Business Strategy | Leadership / Management | Organizational Development

Your free time belongs to you. Take it.

jetskiWant to know what I did last week?

Nothing. Absolutely nothing.

Actually, that’s not true. I learned to ride a jet ski. I played a lot of golf. I read two books. I ate too much, drank too much, stayed up late, slept in, downloaded Pokemon Go, took photos of a couple of bears, played some poker, sat around a fire, roasted some marshmallows, swam in a lake, and spent a LOT of time catching up with my family.

The “nothing” part applied to work. I did no work. None.

I was on vacation.

You remember vacation, right?

If so, you’re in the minority.

According to Harvard Business Review reporters Shawn Achor and Michelle Gielan, “Americans used to take almost three weeks of vacation a year (20.3 days) in 2000, but they took only 16.2 days of vacation in 2015. Over the past 15 years, Americans have lost nearly a week of vacation.”

Moreover, according to a new study by the U.S. Travel Association and Project: Time Off, “for the first time in recorded history, more than half of Americans (55 percent) left vacation days unused, which equates to 658 million unused vacation days.”

The Harvard Business Review article breaks this down beautifully, as follows:

Remember, this is paid time off that is not being used. Let us ask you two questions to make this idea come alive: Would you do your job for free? And do you take all your vacation days? If you say no to the first, you had better say yes to the second.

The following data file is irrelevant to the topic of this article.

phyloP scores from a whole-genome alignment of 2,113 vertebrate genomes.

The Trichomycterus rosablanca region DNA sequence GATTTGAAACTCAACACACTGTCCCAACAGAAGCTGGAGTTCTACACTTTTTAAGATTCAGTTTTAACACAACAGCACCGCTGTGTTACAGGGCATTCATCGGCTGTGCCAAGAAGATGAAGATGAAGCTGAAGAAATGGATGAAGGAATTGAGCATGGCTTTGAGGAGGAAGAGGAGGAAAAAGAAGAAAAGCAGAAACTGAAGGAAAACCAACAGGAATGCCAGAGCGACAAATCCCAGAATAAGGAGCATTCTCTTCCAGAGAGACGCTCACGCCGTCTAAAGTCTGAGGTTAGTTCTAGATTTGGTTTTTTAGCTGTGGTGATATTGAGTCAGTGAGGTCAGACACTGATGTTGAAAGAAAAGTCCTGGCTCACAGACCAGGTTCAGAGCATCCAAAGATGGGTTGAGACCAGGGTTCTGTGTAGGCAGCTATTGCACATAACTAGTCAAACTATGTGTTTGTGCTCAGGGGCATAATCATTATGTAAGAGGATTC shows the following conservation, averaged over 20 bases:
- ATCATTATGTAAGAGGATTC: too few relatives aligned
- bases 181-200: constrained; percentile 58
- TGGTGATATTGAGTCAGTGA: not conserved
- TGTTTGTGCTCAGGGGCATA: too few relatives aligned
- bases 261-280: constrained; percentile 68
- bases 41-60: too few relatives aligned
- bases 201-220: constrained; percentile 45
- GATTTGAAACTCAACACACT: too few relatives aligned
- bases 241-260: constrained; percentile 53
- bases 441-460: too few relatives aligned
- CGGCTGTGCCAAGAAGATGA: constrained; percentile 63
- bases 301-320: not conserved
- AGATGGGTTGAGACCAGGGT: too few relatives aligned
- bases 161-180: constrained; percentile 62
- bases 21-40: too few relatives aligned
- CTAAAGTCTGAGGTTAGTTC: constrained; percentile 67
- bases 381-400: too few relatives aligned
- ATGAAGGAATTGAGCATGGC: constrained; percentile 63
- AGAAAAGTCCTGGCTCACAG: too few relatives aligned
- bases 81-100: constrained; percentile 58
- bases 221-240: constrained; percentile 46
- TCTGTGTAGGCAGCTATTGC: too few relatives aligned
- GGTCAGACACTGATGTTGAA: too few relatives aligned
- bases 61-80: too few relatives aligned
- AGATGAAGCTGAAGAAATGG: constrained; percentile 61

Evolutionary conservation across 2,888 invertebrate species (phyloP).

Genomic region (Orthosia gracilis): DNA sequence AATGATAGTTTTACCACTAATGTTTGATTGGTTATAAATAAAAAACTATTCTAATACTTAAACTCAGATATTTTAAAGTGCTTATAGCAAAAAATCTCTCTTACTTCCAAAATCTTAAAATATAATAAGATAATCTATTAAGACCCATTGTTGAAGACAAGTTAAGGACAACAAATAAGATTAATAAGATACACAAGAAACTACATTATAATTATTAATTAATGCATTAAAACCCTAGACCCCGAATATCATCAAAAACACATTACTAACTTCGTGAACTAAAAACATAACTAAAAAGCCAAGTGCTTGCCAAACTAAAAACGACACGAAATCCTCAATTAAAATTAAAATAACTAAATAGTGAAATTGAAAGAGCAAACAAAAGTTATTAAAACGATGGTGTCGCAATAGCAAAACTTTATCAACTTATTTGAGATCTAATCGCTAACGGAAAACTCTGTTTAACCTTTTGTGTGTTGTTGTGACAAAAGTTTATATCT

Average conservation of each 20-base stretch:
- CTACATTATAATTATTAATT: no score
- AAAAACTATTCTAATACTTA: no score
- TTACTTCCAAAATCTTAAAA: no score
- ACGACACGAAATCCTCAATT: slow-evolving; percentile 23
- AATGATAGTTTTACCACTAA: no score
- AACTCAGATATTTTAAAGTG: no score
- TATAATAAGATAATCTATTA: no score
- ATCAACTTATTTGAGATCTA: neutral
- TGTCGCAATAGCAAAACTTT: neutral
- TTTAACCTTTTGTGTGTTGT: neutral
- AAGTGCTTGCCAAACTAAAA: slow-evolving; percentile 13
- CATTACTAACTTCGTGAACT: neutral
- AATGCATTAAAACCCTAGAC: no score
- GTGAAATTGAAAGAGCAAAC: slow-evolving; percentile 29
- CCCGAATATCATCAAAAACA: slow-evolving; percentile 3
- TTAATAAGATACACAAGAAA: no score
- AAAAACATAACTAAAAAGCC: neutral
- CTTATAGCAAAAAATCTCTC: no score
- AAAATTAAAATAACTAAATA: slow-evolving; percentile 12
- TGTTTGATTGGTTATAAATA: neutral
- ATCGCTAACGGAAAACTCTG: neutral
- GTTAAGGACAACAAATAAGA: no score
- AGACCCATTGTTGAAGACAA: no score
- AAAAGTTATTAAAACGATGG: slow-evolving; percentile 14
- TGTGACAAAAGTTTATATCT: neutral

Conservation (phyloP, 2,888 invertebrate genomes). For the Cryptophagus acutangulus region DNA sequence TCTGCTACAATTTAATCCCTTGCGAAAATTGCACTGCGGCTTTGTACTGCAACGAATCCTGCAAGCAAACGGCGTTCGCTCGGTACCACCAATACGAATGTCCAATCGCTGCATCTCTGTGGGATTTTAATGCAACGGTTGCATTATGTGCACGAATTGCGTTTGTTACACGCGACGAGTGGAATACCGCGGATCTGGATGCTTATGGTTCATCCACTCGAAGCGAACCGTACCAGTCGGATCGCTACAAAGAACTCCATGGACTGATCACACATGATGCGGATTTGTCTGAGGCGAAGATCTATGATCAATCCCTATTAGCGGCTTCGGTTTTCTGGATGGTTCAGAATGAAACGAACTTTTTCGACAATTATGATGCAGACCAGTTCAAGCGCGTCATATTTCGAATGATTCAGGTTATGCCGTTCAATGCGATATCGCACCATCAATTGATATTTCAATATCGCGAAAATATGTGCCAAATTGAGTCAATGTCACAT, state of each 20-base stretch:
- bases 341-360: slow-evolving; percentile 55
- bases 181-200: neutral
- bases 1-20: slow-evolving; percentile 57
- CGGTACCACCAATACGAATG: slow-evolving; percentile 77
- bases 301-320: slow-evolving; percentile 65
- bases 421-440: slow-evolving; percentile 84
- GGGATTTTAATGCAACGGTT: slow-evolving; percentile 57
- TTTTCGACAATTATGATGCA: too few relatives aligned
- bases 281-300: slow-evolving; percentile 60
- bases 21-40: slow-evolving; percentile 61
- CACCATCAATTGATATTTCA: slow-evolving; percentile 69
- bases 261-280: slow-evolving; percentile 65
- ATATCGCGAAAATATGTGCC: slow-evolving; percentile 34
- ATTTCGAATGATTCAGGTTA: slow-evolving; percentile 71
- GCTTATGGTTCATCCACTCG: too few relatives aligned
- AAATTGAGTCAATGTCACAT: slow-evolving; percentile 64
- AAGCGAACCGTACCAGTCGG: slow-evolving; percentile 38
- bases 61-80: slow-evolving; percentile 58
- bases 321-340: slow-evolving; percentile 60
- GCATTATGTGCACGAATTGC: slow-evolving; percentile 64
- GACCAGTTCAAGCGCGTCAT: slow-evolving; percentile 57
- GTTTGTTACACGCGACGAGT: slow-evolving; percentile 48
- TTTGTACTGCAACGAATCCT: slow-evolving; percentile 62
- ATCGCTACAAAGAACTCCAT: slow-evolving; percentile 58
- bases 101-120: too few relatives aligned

In truth, if you are not taking all your time off, you’re not working more — you’re volunteering your time. This is our favorite conclusion from the study: “By giving up this time off, Americans are effectively volunteering hundreds of millions of days of free work for their employers, which results in $61.4 billion in forfeited benefits.”

And don’t give me that nonsense that working longer hours and ignoring your vacation makes you more productive or more promotable. It’s a myth. In fact, the opposite is true: Taking your vacation time actually increases the likelihood that you will get a raise or a promotion.

So take a break, folks. Your employers are paying you to take some time off. Why aren’t you taking it? Get out of town. Relax. Forget about work and do something fun for a change.

Study after study shows you’ll come back refreshed, more productive, and considerably more promotable than if you had stayed in the office.

Your free time doesn’t belong to your employer. It belongs to you.

Take it. Make it yours. Do anything you want with it.

Just don’t do any work.


Bill Sheridan